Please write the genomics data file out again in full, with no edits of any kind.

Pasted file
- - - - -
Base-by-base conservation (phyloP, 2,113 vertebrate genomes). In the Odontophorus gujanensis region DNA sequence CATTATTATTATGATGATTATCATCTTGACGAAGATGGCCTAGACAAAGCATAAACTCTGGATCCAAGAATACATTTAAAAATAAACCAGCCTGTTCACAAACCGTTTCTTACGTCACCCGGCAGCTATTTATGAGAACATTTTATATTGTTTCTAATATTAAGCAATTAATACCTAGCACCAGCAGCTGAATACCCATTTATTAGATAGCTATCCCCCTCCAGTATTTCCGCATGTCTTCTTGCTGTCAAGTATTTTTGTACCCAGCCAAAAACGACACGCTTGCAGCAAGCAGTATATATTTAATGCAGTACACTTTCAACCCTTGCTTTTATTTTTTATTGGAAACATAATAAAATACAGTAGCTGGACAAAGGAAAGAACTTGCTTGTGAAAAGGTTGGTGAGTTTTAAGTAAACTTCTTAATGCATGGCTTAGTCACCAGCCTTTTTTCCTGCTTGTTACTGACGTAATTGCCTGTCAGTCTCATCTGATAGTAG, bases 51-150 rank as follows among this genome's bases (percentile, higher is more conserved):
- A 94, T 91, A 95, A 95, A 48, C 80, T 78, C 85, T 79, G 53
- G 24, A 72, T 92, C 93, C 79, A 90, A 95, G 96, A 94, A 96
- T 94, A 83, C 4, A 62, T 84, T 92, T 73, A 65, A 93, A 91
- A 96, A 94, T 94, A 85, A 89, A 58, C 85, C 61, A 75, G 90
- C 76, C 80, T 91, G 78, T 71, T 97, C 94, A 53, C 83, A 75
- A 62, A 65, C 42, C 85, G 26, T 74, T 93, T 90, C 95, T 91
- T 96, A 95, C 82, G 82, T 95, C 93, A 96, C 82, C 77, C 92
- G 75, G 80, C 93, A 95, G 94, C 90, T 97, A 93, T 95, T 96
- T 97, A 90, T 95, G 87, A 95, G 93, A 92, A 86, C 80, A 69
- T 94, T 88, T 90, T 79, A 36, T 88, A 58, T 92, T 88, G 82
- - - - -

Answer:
Base-by-base conservation (phyloP, 2,113 vertebrate genomes). In the Odontophorus gujanensis region DNA sequence CATTATTATTATGATGATTATCATCTTGACGAAGATGGCCTAGACAAAGCATAAACTCTGGATCCAAGAATACATTTAAAAATAAACCAGCCTGTTCACAAACCGTTTCTTACGTCACCCGGCAGCTATTTATGAGAACATTTTATATTGTTTCTAATATTAAGCAATTAATACCTAGCACCAGCAGCTGAATACCCATTTATTAGATAGCTATCCCCCTCCAGTATTTCCGCATGTCTTCTTGCTGTCAAGTATTTTTGTACCCAGCCAAAAACGACACGCTTGCAGCAAGCAGTATATATTTAATGCAGTACACTTTCAACCCTTGCTTTTATTTTTTATTGGAAACATAATAAAATACAGTAGCTGGACAAAGGAAAGAACTTGCTTGTGAAAAGGTTGGTGAGTTTTAAGTAAACTTCTTAATGCATGGCTTAGTCACCAGCCTTTTTTCCTGCTTGTTACTGACGTAATTGCCTGTCAGTCTCATCTGATAGTAG, bases 51-150 rank as follows among this genome's bases (percentile, higher is more conserved):
- A 94, T 91, A 95, A 95, A 48, C 80, T 78, C 85, T 79, G 53
- G 24, A 72, T 92, C 93, C 79, A 90, A 95, G 96, A 94, A 96
- T 94, A 83, C 4, A 62, T 84, T 92, T 73, A 65, A 93, A 91
- A 96, A 94, T 94, A 85, A 89, A 58, C 85, C 61, A 75, G 90
- C 76, C 80, T 91, G 78, T 71, T 97, C 94, A 53, C 83, A 75
- A 62, A 65, C 42, C 85, G 26, T 74, T 93, T 90, C 95, T 91
- T 96, A 95, C 82, G 82, T 95, C 93, A 96, C 82, C 77, C 92
- G 75, G 80, C 93, A 95, G 94, C 90, T 97, A 93, T 95, T 96
- T 97, A 90, T 95, G 87, A 95, G 93, A 92, A 86, C 80, A 69
- T 94, T 88, T 90, T 79, A 36, T 88, A 58, T 92, T 88, G 82